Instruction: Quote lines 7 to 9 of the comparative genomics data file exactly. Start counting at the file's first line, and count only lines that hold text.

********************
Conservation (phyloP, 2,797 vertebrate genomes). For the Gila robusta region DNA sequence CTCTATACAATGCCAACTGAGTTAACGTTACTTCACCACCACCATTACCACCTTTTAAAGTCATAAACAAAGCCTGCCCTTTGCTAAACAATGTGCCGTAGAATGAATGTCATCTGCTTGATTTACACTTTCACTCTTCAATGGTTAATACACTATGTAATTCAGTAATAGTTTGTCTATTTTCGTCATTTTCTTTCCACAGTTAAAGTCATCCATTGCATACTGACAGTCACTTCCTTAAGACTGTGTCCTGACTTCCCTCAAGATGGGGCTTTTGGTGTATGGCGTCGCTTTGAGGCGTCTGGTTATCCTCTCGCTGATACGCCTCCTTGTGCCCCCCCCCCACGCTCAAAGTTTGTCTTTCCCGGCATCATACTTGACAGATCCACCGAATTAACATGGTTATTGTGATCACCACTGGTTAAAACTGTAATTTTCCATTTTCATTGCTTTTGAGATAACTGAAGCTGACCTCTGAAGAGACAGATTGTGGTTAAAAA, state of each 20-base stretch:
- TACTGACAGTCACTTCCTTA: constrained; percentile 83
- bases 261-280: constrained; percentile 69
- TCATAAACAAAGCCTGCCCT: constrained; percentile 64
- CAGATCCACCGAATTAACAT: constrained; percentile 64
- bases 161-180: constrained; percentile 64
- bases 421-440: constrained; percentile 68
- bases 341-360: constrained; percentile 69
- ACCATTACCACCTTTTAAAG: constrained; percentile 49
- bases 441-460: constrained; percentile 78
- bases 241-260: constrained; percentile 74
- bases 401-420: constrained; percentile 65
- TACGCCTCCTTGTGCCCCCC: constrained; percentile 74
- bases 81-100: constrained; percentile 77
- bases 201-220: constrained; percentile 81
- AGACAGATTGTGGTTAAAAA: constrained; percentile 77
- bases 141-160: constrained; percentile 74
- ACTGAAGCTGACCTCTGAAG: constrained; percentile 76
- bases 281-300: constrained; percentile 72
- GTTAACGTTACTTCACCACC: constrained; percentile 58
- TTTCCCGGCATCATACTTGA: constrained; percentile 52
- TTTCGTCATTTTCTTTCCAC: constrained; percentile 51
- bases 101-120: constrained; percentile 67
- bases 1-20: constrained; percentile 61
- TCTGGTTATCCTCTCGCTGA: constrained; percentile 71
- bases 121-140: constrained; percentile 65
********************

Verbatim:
- bases 421-440: constrained; percentile 68
- bases 341-360: constrained; percentile 69
- ACCATTACCACCTTTTAAAG: constrained; percentile 49